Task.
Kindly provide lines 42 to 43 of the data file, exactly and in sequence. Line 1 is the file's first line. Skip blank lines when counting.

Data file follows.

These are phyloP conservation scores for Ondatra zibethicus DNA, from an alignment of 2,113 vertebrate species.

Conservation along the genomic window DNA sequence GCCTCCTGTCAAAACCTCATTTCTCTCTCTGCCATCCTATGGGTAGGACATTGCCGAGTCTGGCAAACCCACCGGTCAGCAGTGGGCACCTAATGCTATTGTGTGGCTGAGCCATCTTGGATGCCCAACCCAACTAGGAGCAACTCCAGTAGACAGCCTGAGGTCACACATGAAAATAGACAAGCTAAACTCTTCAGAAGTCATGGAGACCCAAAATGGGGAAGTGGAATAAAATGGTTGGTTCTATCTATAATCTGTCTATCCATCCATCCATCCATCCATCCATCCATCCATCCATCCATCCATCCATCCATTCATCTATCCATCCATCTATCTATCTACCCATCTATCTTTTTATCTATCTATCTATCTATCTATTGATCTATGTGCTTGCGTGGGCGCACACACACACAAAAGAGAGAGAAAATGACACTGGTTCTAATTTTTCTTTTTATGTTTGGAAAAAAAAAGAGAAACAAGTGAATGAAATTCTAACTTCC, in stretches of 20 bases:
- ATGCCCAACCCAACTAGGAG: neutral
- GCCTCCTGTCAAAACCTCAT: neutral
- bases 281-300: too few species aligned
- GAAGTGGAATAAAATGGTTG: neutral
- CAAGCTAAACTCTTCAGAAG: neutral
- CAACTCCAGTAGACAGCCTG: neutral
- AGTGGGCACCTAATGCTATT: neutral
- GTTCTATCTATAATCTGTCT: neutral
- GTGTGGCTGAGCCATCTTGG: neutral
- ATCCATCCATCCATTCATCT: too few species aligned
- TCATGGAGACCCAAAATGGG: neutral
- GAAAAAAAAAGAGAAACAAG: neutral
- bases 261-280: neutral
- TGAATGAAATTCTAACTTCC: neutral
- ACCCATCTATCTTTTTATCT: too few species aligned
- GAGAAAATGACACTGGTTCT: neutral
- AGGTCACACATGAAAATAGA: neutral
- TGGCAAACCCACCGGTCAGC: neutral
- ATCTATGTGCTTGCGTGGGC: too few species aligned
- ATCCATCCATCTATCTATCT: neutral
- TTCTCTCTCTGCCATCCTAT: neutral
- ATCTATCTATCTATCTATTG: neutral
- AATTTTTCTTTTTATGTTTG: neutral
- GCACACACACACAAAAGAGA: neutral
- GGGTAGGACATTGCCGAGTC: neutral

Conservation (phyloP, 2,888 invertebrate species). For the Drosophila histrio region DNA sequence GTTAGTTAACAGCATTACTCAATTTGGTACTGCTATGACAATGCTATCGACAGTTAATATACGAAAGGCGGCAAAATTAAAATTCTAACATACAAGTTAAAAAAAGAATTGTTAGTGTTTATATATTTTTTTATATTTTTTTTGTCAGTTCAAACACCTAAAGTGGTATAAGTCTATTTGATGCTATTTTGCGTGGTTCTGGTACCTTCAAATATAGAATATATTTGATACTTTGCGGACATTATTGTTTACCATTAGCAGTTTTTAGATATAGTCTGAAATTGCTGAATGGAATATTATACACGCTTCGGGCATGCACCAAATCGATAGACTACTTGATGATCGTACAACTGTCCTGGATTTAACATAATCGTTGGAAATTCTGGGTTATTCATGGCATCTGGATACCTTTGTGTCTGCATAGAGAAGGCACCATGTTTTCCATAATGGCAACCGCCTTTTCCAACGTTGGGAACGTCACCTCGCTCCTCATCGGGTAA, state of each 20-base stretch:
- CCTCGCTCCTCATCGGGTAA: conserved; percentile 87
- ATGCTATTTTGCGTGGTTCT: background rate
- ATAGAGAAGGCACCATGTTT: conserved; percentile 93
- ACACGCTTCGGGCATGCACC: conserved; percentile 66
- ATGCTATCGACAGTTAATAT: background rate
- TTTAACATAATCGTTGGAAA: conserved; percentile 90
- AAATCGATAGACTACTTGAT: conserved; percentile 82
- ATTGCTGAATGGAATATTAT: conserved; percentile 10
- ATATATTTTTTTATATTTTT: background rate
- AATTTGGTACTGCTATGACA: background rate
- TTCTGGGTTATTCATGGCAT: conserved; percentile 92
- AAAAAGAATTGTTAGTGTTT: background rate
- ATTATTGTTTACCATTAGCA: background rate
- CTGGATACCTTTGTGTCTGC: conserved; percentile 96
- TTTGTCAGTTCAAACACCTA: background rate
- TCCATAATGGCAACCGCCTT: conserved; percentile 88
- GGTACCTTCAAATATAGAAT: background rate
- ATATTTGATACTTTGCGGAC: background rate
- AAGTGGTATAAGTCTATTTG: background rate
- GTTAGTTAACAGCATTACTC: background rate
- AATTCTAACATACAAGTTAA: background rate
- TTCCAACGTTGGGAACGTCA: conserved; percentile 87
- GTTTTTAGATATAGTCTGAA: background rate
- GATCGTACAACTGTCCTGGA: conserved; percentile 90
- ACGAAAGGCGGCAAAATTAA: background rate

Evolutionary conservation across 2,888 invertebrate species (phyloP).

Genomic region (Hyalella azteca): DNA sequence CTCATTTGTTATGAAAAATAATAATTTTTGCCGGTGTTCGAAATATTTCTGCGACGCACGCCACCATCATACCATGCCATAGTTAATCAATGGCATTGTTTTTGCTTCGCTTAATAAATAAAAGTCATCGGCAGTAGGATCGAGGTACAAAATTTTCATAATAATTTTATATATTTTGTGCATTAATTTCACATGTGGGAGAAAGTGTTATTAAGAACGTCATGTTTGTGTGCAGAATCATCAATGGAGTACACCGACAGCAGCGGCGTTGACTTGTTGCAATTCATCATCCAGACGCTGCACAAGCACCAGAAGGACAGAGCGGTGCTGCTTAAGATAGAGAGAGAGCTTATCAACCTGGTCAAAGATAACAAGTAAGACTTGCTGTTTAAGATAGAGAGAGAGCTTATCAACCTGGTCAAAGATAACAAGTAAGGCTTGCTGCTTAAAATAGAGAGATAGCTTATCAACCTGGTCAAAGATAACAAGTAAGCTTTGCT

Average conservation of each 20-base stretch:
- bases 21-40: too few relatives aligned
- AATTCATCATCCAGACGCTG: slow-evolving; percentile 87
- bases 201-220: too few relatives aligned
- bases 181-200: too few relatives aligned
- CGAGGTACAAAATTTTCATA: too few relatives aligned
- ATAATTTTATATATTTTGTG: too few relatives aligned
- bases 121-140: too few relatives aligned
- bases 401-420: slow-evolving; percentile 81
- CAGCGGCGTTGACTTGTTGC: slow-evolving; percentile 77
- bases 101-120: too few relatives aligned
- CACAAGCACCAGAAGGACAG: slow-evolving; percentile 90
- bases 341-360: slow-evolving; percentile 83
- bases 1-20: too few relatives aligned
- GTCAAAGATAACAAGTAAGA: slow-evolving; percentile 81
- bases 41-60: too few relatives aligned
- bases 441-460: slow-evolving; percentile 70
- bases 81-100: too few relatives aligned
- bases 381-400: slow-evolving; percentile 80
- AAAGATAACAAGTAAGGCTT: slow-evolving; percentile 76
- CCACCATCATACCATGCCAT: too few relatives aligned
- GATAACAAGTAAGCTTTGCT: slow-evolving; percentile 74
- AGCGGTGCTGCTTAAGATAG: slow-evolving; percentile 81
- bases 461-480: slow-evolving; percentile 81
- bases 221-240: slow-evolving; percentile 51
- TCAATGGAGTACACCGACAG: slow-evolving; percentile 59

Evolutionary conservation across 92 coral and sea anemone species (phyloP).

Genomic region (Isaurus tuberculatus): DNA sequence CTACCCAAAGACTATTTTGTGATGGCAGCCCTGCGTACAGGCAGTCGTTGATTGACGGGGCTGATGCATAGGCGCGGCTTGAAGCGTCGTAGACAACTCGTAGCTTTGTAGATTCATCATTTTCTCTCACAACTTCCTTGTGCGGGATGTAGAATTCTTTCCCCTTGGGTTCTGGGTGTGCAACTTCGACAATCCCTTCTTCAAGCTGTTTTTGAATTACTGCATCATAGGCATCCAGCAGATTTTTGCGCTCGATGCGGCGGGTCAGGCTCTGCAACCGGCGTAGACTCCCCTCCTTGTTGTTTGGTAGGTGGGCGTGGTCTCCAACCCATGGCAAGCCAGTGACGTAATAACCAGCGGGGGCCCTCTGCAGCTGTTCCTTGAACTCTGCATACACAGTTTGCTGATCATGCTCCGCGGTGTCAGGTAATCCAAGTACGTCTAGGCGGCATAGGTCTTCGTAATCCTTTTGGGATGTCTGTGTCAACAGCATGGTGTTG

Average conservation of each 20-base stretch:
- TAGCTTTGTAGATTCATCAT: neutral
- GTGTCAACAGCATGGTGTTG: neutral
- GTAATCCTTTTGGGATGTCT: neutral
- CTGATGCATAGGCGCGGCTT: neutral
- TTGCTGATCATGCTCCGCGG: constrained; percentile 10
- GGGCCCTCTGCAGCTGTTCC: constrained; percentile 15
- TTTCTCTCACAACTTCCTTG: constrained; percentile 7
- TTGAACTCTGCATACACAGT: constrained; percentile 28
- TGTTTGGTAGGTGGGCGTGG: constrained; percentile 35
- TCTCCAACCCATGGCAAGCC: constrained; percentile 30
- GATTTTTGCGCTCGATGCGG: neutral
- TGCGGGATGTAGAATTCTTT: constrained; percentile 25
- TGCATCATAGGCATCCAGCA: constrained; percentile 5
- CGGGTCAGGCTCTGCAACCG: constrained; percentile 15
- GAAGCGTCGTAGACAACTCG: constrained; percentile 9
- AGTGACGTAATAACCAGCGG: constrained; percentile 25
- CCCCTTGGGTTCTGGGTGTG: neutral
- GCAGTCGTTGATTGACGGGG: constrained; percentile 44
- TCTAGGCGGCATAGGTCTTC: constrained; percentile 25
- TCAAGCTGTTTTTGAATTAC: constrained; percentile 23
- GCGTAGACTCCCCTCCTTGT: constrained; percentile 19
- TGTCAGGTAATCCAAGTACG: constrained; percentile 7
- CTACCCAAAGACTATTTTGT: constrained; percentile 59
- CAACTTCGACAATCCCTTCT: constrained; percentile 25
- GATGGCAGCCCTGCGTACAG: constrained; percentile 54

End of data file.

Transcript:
- CTGGATACCTTTGTGTCTGC: conserved; percentile 96
- TTTGTCAGTTCAAACACCTA: background rate